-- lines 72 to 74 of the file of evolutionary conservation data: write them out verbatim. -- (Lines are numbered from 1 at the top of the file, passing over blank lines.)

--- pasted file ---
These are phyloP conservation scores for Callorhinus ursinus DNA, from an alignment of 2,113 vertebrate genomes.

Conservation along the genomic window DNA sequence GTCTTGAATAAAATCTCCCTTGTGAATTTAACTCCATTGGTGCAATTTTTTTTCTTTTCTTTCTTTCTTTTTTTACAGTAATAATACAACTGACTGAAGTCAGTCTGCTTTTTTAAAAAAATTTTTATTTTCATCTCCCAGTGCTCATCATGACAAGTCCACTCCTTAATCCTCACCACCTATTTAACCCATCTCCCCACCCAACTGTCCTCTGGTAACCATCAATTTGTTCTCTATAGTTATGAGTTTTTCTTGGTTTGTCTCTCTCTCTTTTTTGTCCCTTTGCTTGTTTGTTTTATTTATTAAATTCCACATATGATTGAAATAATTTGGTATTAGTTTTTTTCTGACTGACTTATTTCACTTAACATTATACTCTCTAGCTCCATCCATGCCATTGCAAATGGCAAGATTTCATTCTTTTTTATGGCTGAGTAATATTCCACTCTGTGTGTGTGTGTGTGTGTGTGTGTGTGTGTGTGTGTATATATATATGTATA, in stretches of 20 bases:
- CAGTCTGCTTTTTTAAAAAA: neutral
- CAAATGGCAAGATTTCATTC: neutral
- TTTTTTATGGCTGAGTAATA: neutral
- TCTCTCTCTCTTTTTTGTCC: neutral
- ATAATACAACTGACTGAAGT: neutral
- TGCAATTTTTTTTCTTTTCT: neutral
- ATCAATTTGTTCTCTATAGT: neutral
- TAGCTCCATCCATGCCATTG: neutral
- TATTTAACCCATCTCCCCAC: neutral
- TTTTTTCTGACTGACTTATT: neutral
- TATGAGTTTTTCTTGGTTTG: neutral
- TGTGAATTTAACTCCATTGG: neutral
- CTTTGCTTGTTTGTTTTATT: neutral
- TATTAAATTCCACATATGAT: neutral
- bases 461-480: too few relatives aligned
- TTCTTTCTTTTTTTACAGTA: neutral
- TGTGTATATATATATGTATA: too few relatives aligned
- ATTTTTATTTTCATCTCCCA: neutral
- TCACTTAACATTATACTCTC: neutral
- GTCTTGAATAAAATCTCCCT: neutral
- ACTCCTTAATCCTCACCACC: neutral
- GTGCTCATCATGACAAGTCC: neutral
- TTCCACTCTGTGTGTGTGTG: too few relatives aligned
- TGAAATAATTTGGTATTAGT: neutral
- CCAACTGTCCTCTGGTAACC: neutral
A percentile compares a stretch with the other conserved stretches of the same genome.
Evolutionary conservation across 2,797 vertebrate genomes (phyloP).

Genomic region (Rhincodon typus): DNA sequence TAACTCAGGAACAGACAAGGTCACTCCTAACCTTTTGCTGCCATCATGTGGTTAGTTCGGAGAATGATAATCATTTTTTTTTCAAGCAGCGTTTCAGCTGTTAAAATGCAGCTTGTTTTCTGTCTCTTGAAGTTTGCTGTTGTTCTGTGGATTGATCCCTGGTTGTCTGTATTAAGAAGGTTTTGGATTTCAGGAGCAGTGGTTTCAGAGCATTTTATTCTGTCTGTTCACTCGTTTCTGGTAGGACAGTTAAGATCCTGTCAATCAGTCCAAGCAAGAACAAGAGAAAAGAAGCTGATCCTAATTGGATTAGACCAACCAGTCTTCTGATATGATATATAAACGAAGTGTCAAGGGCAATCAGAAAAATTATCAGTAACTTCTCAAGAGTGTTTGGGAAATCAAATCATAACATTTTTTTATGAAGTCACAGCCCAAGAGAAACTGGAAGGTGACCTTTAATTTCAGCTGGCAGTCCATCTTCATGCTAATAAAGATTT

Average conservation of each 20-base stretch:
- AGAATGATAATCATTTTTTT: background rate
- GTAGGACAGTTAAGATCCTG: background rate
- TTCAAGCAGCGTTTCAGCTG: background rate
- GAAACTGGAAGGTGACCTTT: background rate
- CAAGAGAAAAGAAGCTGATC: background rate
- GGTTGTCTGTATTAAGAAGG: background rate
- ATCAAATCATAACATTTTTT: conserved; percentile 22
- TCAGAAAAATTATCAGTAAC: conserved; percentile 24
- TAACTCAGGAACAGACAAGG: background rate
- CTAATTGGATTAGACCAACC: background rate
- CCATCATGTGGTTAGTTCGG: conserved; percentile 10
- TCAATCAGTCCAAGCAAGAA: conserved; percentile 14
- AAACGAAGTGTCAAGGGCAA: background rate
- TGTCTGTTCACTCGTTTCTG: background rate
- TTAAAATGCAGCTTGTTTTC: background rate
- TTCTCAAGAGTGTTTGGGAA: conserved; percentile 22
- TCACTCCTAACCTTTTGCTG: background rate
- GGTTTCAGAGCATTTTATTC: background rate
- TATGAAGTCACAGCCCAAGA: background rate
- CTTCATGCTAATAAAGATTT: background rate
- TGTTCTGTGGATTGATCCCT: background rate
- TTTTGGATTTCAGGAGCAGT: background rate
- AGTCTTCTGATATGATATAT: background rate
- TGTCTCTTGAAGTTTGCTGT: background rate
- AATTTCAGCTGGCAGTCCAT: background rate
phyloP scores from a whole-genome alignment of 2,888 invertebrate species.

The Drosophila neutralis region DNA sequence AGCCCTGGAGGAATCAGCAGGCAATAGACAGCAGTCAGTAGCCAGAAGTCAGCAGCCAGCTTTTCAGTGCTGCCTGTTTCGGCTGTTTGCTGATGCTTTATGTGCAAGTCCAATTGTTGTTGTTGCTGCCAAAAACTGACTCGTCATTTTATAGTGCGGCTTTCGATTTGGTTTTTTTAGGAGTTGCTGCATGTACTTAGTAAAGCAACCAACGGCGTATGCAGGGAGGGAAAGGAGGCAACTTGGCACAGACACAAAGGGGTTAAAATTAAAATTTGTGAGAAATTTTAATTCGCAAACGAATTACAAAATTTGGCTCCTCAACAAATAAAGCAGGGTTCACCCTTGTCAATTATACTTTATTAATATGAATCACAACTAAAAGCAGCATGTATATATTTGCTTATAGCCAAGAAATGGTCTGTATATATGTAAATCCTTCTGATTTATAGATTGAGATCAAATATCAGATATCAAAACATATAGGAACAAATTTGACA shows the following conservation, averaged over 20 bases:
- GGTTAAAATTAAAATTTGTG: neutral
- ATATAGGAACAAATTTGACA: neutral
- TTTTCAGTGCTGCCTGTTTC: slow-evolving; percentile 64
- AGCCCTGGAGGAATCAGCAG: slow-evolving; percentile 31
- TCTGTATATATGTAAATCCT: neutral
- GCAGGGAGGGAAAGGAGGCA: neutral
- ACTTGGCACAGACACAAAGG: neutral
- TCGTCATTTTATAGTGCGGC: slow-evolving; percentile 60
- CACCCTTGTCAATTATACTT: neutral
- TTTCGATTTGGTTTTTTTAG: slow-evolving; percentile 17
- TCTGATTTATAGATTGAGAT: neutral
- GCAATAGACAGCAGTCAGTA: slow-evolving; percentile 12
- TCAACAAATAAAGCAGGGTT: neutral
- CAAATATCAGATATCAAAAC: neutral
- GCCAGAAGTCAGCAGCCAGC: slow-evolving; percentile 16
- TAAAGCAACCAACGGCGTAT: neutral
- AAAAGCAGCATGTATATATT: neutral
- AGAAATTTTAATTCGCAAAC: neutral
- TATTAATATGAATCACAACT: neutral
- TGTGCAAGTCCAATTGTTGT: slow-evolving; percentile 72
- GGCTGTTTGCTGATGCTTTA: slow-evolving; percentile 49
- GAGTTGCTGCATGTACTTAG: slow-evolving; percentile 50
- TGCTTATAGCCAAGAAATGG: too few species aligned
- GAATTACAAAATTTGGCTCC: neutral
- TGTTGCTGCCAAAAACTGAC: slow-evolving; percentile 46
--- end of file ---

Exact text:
- CAAATATCAGATATCAAAAC: neutral
- GCCAGAAGTCAGCAGCCAGC: slow-evolving; percentile 16
- TAAAGCAACCAACGGCGTAT: neutral